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Old 03-11-2011, 10:26 PM   #1
chromados
 
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So I got my 8 gallon Bourbon Barrel in the mail the other day that I am planning on putting my sour ale into and aging it for a year and a half. Has anyone ever done anything like this before? I plan on infecting it with 3 strains of Brett and was wondering what I needed to do to prepare the barrel. Do I need to sanitize it even if I am going to infect it? If anyone has done a sour ale in a barrel could give me a run down on how they did everything that would be great.

thanks
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Old 03-12-2011, 02:42 PM   #2
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You'll need something big/dark to take a bourbon character, Lost Abbey's Cuvee de Tomme is the most common bourbon barrel aged sour (Jolly Pumpkin and BFM have done it with good results as well).

A few friends and I did a ~12% wee heavy in a 53 gallon bourbon barrel, it wasn't supposed to go sour, but being next to a wine barrel of Flanders Red it was inevitable. Turned out great with some dregs from a few sours and a year of aging. Then we did a ~8% porter, it is still carbonating, but it should be great (much milder barrel character on the second fill). Now there is a ~8% brown ale in there, we rinsed the barrel before filling this time.

No need to sanitize, but fill it quickly so the wood doesn't dry out. A small barrel has a higher surface to volume ratio than a big barrel, so you may want to taste it after a few months and move the beer to a carboy and but another beer in there.

If you want it sour you'll need to add some bacteria in addition to the Brett.

Good luck.
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Old 03-15-2011, 12:33 AM   #3
BenjaminBier
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Quote:
Originally Posted by Oldsock View Post
No need to sanitize, but fill it quickly so the wood doesn't dry out. A small barrel has a higher surface to volume ratio than a big barrel, so you may want to taste it after a few months and move the beer to a carboy and but another beer in there.
What would you say are the things to look for with this taste test? Purely the oak from the surface contact or should you also be on the lookout for vinegar / sour / stale?
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Old 03-15-2011, 03:46 AM   #4
womencantsail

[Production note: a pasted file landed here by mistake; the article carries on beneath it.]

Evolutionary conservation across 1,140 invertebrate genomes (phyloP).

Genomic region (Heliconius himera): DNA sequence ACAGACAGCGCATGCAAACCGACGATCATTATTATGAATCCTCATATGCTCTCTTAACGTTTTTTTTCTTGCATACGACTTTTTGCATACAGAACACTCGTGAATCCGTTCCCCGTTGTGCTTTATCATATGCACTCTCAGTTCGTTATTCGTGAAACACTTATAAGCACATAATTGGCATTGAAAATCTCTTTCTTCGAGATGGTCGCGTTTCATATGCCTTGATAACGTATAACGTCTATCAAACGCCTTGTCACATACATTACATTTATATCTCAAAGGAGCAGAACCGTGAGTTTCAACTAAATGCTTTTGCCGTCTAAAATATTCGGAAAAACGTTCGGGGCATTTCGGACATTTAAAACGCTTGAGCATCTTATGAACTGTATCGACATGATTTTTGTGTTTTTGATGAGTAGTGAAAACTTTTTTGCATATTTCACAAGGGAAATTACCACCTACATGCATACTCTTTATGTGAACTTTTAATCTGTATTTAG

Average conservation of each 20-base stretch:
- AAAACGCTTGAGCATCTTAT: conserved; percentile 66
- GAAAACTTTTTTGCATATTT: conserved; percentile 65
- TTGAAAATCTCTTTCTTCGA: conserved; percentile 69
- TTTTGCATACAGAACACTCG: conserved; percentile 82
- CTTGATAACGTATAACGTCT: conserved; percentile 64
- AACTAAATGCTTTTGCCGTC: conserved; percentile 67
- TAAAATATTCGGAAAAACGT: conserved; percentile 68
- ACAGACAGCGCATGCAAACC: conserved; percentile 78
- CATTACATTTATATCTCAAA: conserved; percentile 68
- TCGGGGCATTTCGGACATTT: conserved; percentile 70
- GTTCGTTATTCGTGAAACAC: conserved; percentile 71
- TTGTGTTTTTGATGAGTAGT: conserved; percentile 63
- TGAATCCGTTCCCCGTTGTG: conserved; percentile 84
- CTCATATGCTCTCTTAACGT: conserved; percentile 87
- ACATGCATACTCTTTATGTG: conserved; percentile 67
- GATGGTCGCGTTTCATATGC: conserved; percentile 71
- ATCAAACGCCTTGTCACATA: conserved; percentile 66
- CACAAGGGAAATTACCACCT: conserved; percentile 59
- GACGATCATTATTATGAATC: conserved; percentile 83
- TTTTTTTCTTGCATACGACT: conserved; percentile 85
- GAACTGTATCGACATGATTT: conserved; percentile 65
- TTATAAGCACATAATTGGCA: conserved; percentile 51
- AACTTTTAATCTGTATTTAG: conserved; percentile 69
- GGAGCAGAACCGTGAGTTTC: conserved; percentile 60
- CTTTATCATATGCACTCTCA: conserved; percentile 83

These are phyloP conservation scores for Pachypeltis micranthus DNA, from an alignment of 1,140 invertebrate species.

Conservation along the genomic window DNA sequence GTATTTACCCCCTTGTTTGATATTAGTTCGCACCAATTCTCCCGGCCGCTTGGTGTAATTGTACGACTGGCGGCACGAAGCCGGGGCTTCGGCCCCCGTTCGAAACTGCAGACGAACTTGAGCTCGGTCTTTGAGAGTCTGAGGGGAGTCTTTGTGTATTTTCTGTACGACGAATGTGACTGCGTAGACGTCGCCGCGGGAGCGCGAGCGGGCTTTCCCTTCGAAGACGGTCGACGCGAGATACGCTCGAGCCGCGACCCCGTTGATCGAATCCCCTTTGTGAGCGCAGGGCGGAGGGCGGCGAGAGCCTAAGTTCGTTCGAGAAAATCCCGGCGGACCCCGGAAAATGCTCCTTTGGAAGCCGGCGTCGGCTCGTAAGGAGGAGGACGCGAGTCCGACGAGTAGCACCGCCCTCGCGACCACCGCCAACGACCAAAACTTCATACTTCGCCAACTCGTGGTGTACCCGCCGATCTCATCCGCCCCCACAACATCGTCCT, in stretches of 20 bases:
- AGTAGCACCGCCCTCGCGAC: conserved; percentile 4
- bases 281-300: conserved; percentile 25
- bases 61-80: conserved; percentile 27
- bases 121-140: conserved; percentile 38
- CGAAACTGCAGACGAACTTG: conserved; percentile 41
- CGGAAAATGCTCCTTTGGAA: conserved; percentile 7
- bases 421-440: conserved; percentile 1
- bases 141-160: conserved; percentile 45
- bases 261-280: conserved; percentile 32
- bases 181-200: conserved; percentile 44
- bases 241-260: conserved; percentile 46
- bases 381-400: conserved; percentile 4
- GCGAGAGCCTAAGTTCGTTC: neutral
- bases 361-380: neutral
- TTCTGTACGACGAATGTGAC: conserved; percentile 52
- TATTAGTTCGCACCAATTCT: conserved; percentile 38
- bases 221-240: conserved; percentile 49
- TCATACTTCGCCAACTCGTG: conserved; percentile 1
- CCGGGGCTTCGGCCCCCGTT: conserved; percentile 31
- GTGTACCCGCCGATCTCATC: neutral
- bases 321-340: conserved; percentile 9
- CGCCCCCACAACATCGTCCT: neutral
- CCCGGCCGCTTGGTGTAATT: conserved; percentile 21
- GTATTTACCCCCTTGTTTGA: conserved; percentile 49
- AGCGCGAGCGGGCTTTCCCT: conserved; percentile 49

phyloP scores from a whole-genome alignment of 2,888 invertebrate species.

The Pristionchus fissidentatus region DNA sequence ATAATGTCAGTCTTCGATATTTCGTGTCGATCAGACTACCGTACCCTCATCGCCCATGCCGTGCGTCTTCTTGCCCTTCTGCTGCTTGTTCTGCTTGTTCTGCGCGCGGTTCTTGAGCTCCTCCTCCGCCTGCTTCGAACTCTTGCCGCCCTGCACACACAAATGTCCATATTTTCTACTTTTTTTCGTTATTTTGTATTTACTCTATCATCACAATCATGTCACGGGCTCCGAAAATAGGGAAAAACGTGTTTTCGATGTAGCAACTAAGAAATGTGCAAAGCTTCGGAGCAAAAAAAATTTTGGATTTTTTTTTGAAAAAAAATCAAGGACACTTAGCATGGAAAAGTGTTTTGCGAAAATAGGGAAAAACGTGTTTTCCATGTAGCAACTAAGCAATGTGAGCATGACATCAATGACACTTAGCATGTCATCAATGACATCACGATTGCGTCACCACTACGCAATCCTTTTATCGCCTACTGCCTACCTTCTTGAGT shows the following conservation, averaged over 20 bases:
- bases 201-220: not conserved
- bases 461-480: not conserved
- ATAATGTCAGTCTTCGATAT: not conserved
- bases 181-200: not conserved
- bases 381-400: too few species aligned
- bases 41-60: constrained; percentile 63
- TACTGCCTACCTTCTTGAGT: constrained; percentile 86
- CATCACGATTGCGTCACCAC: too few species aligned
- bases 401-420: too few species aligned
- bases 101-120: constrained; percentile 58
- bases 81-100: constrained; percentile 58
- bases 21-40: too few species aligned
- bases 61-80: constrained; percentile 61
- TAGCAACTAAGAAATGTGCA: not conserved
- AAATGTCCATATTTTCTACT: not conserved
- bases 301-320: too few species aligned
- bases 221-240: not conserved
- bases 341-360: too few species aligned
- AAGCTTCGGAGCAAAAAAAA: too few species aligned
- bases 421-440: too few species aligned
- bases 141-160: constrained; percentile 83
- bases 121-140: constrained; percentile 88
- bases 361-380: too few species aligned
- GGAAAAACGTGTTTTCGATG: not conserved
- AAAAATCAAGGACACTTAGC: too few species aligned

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With those small barrels, especially if it's a fresh one, the oak would be the primary concern. But, I would think that acetic acid could be an issue as well, given the relatively high oxygen exposure that you might be dealing with.

 
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Old 03-15-2011, 12:32 PM   #5
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Quote:
Originally Posted by womencantsail View Post
With those small barrels, especially if it's a fresh one, the oak would be the primary concern. But, I would think that acetic acid could be an issue as well, given the relatively high oxygen exposure that you might be dealing with.
Exactly, the amount of oak/bourbon in the primary concern. It will mellow a bit with additional age, but you don't want to kill it with wood off the bat. You might get some acetic acid, but I would think that would take longer even in a small barrel (as long as you keep the airlock topped off).
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Old 03-15-2011, 02:53 PM   #6
BenjaminBier
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So basically you age it in the small barrel to get your oak, say 2+ months, then rack to a carboy for the long-term secondary.

Are there any practical limits, taste-wise or otherwise, to how many different critter strains you want in your barrel?
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Old 03-15-2011, 05:26 PM   #7
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Quote:
Originally Posted by BenjaminBier View Post
So basically you age it in the small barrel to get your oak, say 2+ months, then rack to a carboy for the long-term secondary.

Are there any practical limits, taste-wise or otherwise, to how many different critter strains you want in your barrel?
Yep, you got it.

Nope. I tend to use a combo of blends from yeast labs and bottle dregs. Invite a few friends over, crack a few bottles of sour beer, swirl the last inch of beer and toss it in. Fresher lower gravity bottles are better (Jolly Pumpkin is a personal favorite).
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Old 03-21-2011, 05:09 AM   #8
zachary80
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You might want to look into Dark Horse Whiskey Richard. It's amazing
http://www.ratebeer.com/beer/dark-ho...yle-ale/76972/
http://beeradvocate.com/beer/profile/1471/62518
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Old 03-21-2011, 07:21 PM   #9
Crinkle
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This doesn't help you at all, but a local brewpub has an old Oktoberfest he aged in a whickey barrel for 1 1/2 years, and it was awesome.

 
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Old 03-22-2011, 02:56 AM   #10
B-Dub
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Quote:
he aged in a whickey barrel
Can you use a whickey barrel in brewing? Just kidding!

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